There are no shortage of places in town where you can get great buffalo wings. This quintessential bar snack was supposedly invented at Buffalo’s Anchor Bar in 1964, and a classic recipe involves immersing the chicken appendages in a solution of melted margarine and Frank’s RedHot sauce. I won’t repeat the backstory here, but the inventor most often credited is Teressa Bellissimo, one of the original owners of the Anchor Bar. (Calvin Trillin suggests another origin story.)
As a bar snack, the wings have several things going for them. They are incredibly simple in concept: Each wing has been cut into two pieces and the tip trimmed off, so the wing doesn’t catch your cheek in its acute angle. Secondly, no breading is applied, and after deep frying, the skin itself does the crunch work. At the time of the recipe’s invention, chicken wings were considered the least economically viable part of the bird, and were often sold at a steep discount.
Now, chicken wings are gold, an essential part of any Saturday drinking bout or Sunday sports contest. And trying to reclaim its wing superiority, Anchor Bar has cloned itself in 12 subsidiary locations in cities as far-flung as San Antonio and Toronto, with our city being the most recent. Naturally, a tourist-saturated neighborhood was selected, in this case 57th Street just south of Columbus Circle.
A couple of years back, I paid a visit to Buffalo for the purpose of testing the Anchor Bar to see if the wings were any better that the ones I was used to at, say, the Old Town Bar. They weren’t, really, but maybe that’s because there’s not a hell of a lot you can do to either improve or mess up the recipe. The wings at Anchor Bar were made more special by being sampled at their reputed point of origin. Where food is concerned, atmosphere counts for a lot.
That atmosphere at the Buffalo original might best be described as “carnival.” Not only was the place jammed with boisterous tourists and tippling regulars, but trikes, motorbikes, and wagon wheels hung from the pressed tin ceiling, and every square inch of the walls was plastered with kitsch and memorabilia. But the wings were good, with crisp skin and a spicy, salty, vinegary coating that puddled under the serving for extra dipping.
Perhaps thankfully, our branch of Anchor Bar is not as lavishly decorated; in fact it looks like a franchise restaurant in a shopping mall, with scarlet walls, exposed brick surfaces, a soupcon of self-congratulatory décor, and big monitors in profusion tuned to sports channels.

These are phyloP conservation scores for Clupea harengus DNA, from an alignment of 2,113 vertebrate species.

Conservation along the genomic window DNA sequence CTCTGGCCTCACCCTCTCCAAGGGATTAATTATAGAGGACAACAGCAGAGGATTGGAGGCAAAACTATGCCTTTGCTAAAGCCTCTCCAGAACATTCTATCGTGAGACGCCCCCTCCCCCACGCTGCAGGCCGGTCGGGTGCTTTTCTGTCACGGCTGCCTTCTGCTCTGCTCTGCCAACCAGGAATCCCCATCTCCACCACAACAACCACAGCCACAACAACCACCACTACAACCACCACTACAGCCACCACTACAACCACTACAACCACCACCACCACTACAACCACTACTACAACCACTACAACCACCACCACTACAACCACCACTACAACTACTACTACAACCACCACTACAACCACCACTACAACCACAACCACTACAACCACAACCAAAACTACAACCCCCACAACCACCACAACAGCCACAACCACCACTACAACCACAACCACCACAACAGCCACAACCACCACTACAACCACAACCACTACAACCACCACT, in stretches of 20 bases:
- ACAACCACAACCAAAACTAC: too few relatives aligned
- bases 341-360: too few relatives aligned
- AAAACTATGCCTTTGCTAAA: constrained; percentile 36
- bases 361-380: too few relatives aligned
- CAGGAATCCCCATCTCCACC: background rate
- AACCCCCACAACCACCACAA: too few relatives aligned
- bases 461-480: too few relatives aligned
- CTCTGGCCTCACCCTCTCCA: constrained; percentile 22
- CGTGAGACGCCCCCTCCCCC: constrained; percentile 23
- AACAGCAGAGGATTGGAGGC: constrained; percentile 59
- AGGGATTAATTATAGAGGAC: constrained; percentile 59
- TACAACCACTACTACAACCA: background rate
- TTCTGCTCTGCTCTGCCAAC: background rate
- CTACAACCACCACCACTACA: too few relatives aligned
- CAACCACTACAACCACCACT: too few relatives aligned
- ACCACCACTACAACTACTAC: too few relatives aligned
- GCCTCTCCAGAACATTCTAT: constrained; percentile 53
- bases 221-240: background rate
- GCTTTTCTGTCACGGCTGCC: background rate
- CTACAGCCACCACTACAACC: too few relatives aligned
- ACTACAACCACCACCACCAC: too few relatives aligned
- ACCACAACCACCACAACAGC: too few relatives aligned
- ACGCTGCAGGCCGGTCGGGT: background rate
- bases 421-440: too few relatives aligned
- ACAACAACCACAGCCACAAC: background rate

As Eater NY has recounted in a previous post, there were no wings available when I went on Friday, the second day of opening. Instead, I was served something referred to by the waiter as “boneless chicken wings” (10 for $13.99), which were breaded chicken breast tidbits that absorbed the sauce like a sponge, rendering the pale flesh even soggier. I also tried another flavor called “suicidal,” said to be made with four types of chiles. They tasted even worse, and didn’t deliver much of a burn.
How could a place famous for its chicken wings have no wings — especially a franchise with many branches? You’d expect such a chain to be well-schooled in the science of fast-food distribution and preparation.
To add insult to injury, as I waited an hour for my “boneless wings” to appear, other customers, who’d arrived later than my companion and me, began receiving orders of actual wings. My protests fell on deaf ears, among a staff that seemed entirely untrained. I also requested a “beef on weck” ($12.99). This quintessential Buffalo roast beef sandwich comes on a salted and caraway-seeded roll of German origin called a kimmelweck, with horseradish on the side.
But I was told the restaurant had no beef on weck that day, either. Instead, I ordered one of the Italian-American dishes that constitute a major part of the menu. When the chicken parm ($16.99) arrived on its bed of spaghetti, I almost burst out laughing. The cutlet was small and poorly breaded, the sauce uninspiring, and the spaghetti so overcooked that it made Chef Boyardee’s canned spaghetti look good by comparison.
This past Monday, I finally got my wings and beef on weck. In fact I got them together on a special deal that offers five wings (mild, medium, or hot) and the sandwich for $15.99. The roll the sandwich came on was correct, but the roast beef was strictly Arby’s-style, with a rubbery texture and an odd purplish color. Ordered hot, the wings were good, except the skin wasn’t crisp, as if they hadn’t been fried long enough. The deal came without celery, and the dressing on the side didn’t taste like blue cheese.
I tried to order a pizza — another of the sprawling menu’s specialties — but was told, “The pizza ovens need to be adjusted before we start using them.” Instead, feeling lucky, I requested a patty melt, said by the menu to come on “Texas toast.” When it arrived, it was on a kaiser roll instead of toast, but it was a half-pound patty cooked medium rare as ordered, topped with caramelized onions and American cheese, with a smoky taste from flame grilling.
Actually, the burger was the best thing I tried at Anchor Bar in two visits, every bit as good as something you might get at one of the city’s many Irish gastropubs. And at $12.99 including fries, it’s not a bad deal, either. But who’d think to go to a Buffalo bar famous for its wings to get a hamburger instead?